What is the Gluten Codex Alimentarius?

The Codex Alimentarius Commission was created in 1963 to develop food standards and guidelines to protect the health of consumers and ensure fair trade food practices.

Since creation, the Codex Alimentarius, also known as the food code, has become the global reference point for consumers, food producers and processors, food control agencies and the international food trade.

Codex Alimentarius origins

Assyrian tablets and Egyptian scrolls have been found describing methods to be used for correct weights, measures and labelling of foods. The Romans inspected their beer and wines for purity, having established a food control system to protect consumers in ancient Athens.

In the Middle Ages Europe also passed laws for quality of food and drink products, the German Reinheitsgebot of 1516 for beer purity being one such law.

During the latter part of the 19th Century food chemistry became recognised as a way of determining the purity of a food. This allowed detection of hazardous chemicals or other substances often used to adulterate food or drink.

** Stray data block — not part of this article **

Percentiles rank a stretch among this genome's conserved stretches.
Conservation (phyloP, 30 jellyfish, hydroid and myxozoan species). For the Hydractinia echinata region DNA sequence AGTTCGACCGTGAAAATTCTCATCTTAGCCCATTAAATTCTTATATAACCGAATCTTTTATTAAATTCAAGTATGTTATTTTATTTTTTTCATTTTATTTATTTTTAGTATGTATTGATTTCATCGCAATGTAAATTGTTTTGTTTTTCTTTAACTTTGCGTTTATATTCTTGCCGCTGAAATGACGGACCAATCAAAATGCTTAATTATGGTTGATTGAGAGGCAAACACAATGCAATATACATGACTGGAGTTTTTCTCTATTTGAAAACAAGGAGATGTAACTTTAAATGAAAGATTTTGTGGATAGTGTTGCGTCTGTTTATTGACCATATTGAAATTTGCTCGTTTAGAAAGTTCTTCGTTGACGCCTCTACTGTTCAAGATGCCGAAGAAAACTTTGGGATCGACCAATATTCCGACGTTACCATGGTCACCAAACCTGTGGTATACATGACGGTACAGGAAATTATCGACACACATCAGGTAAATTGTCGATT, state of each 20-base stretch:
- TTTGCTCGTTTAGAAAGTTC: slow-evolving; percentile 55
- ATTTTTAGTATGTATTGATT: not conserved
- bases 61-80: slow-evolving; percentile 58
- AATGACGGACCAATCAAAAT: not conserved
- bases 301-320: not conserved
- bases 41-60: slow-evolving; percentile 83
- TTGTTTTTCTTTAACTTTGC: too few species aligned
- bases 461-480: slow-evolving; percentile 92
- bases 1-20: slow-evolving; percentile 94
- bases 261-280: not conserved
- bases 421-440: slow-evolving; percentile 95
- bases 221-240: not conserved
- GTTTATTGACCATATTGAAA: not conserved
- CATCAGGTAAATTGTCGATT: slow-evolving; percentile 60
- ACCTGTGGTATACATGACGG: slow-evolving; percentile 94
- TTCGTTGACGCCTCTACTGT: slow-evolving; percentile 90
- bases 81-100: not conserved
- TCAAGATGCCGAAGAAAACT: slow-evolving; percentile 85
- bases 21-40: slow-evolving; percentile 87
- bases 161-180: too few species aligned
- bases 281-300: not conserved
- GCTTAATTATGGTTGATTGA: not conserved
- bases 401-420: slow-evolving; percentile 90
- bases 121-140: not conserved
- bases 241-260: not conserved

By the early 20th Century there were many independent food quality standards existing with different countries adopting different standards. However it was desirable to have one constant standard that all countries could adopt and so the Codex Alimentarius Commission was established.

Gluten Codex Alimentarius

Codex Standard 118-1979 applies to foods for special dietary uses that have been formulated, processed or prepared to meet the special dietary needs of people intolerant to gluten.

Food labeled "gluten free" may not contain wheat, rye, barley, oats, spelt, kamut, or crossbreed varieties, and its gluten level may not exceed 20 parts per million (ppm). The gluten codex alimentarius initially adopted in 1981 was higher but revised in 2008 to a lower level of 20 ppm.

Also, foods containing wheat, rye, barley, oats, spelt, kamut, or crossbreed varieties that have been specifically processed to remove gluten to levels not exceeding 20 ppm can be considered "gluten free" according to the gluten codex. ( Read the full codex - STAN 118-1981, Standard for Gluten-Free Foods) (English version [PDF], other language versions are available from the main listing page.)

To put this into perspective, 20 ppm of gluten is equivalent to 20 milligrams (mg) of gluten per kilogram or per litre of product (or 0.0007 ounces per 2.2 pounds of product).

The current method for determination of gluten levels is the Enzyme-linked Immunoassay (ELISA) R5 Mendez Method.

For more information on the Codex Alimentarius Commission visit: www.codexalimentarius.org/

We also have wheat allergy and celiac disease information pages.

The information on this page is not to be taken as medical advice